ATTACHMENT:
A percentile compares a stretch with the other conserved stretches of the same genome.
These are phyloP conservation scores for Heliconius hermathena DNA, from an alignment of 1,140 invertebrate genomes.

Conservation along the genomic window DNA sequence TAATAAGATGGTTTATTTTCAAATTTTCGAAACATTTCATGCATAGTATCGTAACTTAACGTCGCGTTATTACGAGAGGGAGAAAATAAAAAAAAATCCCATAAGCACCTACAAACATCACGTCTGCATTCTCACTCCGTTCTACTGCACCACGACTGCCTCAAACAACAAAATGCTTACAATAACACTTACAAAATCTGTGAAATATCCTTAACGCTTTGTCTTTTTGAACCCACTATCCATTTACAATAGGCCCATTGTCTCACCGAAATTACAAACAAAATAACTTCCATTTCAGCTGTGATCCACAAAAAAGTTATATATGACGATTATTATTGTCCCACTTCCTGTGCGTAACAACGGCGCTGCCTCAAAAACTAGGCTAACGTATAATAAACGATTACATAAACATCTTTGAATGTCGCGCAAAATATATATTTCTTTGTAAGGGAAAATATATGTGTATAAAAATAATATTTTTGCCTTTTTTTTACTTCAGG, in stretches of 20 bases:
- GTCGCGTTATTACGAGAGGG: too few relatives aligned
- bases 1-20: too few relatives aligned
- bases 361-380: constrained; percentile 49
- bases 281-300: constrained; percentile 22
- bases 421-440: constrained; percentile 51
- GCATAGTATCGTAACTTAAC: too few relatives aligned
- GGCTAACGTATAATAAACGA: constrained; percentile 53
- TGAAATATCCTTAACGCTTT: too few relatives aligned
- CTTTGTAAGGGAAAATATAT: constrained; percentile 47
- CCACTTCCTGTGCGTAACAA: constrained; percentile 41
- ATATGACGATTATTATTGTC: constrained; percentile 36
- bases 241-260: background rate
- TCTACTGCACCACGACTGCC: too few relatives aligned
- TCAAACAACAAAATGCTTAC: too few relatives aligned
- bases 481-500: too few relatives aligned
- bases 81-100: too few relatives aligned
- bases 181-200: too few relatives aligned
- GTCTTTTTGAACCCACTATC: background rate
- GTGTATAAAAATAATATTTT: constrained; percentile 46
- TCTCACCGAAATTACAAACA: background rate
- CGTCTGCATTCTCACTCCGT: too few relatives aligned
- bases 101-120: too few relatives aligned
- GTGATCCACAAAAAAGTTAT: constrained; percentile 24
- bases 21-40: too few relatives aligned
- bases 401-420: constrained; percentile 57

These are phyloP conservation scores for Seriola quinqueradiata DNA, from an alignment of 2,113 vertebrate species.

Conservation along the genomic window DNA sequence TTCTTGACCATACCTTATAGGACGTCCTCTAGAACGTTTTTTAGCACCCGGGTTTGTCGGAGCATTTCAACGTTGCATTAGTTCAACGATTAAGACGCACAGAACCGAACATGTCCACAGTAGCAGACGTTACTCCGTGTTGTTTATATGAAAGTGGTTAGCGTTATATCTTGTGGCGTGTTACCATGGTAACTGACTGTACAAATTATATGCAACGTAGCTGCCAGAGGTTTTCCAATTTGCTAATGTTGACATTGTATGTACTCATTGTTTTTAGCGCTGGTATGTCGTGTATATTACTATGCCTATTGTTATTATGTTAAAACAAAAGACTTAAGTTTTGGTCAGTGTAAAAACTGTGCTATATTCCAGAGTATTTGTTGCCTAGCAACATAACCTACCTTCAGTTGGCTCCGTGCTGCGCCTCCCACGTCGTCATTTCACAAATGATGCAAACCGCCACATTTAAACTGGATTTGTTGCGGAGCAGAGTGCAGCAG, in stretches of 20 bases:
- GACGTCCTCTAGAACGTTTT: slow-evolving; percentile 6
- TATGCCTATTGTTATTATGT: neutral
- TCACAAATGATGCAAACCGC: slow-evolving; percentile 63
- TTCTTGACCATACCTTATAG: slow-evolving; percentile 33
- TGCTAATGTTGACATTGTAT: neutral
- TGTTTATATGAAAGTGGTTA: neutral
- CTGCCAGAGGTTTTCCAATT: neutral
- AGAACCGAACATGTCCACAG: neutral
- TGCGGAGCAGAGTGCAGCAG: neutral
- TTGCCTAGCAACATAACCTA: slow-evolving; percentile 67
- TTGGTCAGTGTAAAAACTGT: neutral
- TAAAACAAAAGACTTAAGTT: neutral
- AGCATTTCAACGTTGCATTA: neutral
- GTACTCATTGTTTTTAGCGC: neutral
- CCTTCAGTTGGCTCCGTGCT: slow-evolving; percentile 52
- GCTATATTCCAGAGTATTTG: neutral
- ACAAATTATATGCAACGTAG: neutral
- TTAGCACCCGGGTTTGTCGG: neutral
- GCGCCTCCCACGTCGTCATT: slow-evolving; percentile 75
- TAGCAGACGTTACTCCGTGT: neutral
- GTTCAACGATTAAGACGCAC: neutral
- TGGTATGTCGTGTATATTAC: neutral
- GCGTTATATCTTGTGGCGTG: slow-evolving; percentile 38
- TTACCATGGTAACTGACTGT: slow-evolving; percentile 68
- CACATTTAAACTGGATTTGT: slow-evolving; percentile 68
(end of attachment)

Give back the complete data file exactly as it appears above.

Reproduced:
A percentile compares a stretch with the other conserved stretches of the same genome.
These are phyloP conservation scores for Heliconius hermathena DNA, from an alignment of 1,140 invertebrate genomes.

Conservation along the genomic window DNA sequence TAATAAGATGGTTTATTTTCAAATTTTCGAAACATTTCATGCATAGTATCGTAACTTAACGTCGCGTTATTACGAGAGGGAGAAAATAAAAAAAAATCCCATAAGCACCTACAAACATCACGTCTGCATTCTCACTCCGTTCTACTGCACCACGACTGCCTCAAACAACAAAATGCTTACAATAACACTTACAAAATCTGTGAAATATCCTTAACGCTTTGTCTTTTTGAACCCACTATCCATTTACAATAGGCCCATTGTCTCACCGAAATTACAAACAAAATAACTTCCATTTCAGCTGTGATCCACAAAAAAGTTATATATGACGATTATTATTGTCCCACTTCCTGTGCGTAACAACGGCGCTGCCTCAAAAACTAGGCTAACGTATAATAAACGATTACATAAACATCTTTGAATGTCGCGCAAAATATATATTTCTTTGTAAGGGAAAATATATGTGTATAAAAATAATATTTTTGCCTTTTTTTTACTTCAGG, in stretches of 20 bases:
- GTCGCGTTATTACGAGAGGG: too few relatives aligned
- bases 1-20: too few relatives aligned
- bases 361-380: constrained; percentile 49
- bases 281-300: constrained; percentile 22
- bases 421-440: constrained; percentile 51
- GCATAGTATCGTAACTTAAC: too few relatives aligned
- GGCTAACGTATAATAAACGA: constrained; percentile 53
- TGAAATATCCTTAACGCTTT: too few relatives aligned
- CTTTGTAAGGGAAAATATAT: constrained; percentile 47
- CCACTTCCTGTGCGTAACAA: constrained; percentile 41
- ATATGACGATTATTATTGTC: constrained; percentile 36
- bases 241-260: background rate
- TCTACTGCACCACGACTGCC: too few relatives aligned
- TCAAACAACAAAATGCTTAC: too few relatives aligned
- bases 481-500: too few relatives aligned
- bases 81-100: too few relatives aligned
- bases 181-200: too few relatives aligned
- GTCTTTTTGAACCCACTATC: background rate
- GTGTATAAAAATAATATTTT: constrained; percentile 46
- TCTCACCGAAATTACAAACA: background rate
- CGTCTGCATTCTCACTCCGT: too few relatives aligned
- bases 101-120: too few relatives aligned
- GTGATCCACAAAAAAGTTAT: constrained; percentile 24
- bases 21-40: too few relatives aligned
- bases 401-420: constrained; percentile 57

These are phyloP conservation scores for Seriola quinqueradiata DNA, from an alignment of 2,113 vertebrate species.

Conservation along the genomic window DNA sequence TTCTTGACCATACCTTATAGGACGTCCTCTAGAACGTTTTTTAGCACCCGGGTTTGTCGGAGCATTTCAACGTTGCATTAGTTCAACGATTAAGACGCACAGAACCGAACATGTCCACAGTAGCAGACGTTACTCCGTGTTGTTTATATGAAAGTGGTTAGCGTTATATCTTGTGGCGTGTTACCATGGTAACTGACTGTACAAATTATATGCAACGTAGCTGCCAGAGGTTTTCCAATTTGCTAATGTTGACATTGTATGTACTCATTGTTTTTAGCGCTGGTATGTCGTGTATATTACTATGCCTATTGTTATTATGTTAAAACAAAAGACTTAAGTTTTGGTCAGTGTAAAAACTGTGCTATATTCCAGAGTATTTGTTGCCTAGCAACATAACCTACCTTCAGTTGGCTCCGTGCTGCGCCTCCCACGTCGTCATTTCACAAATGATGCAAACCGCCACATTTAAACTGGATTTGTTGCGGAGCAGAGTGCAGCAG, in stretches of 20 bases:
- GACGTCCTCTAGAACGTTTT: slow-evolving; percentile 6
- TATGCCTATTGTTATTATGT: neutral
- TCACAAATGATGCAAACCGC: slow-evolving; percentile 63
- TTCTTGACCATACCTTATAG: slow-evolving; percentile 33
- TGCTAATGTTGACATTGTAT: neutral
- TGTTTATATGAAAGTGGTTA: neutral
- CTGCCAGAGGTTTTCCAATT: neutral
- AGAACCGAACATGTCCACAG: neutral
- TGCGGAGCAGAGTGCAGCAG: neutral
- TTGCCTAGCAACATAACCTA: slow-evolving; percentile 67
- TTGGTCAGTGTAAAAACTGT: neutral
- TAAAACAAAAGACTTAAGTT: neutral
- AGCATTTCAACGTTGCATTA: neutral
- GTACTCATTGTTTTTAGCGC: neutral
- CCTTCAGTTGGCTCCGTGCT: slow-evolving; percentile 52
- GCTATATTCCAGAGTATTTG: neutral
- ACAAATTATATGCAACGTAG: neutral
- TTAGCACCCGGGTTTGTCGG: neutral
- GCGCCTCCCACGTCGTCATT: slow-evolving; percentile 75
- TAGCAGACGTTACTCCGTGT: neutral
- GTTCAACGATTAAGACGCAC: neutral
- TGGTATGTCGTGTATATTAC: neutral
- GCGTTATATCTTGTGGCGTG: slow-evolving; percentile 38
- TTACCATGGTAACTGACTGT: slow-evolving; percentile 68
- CACATTTAAACTGGATTTGT: slow-evolving; percentile 68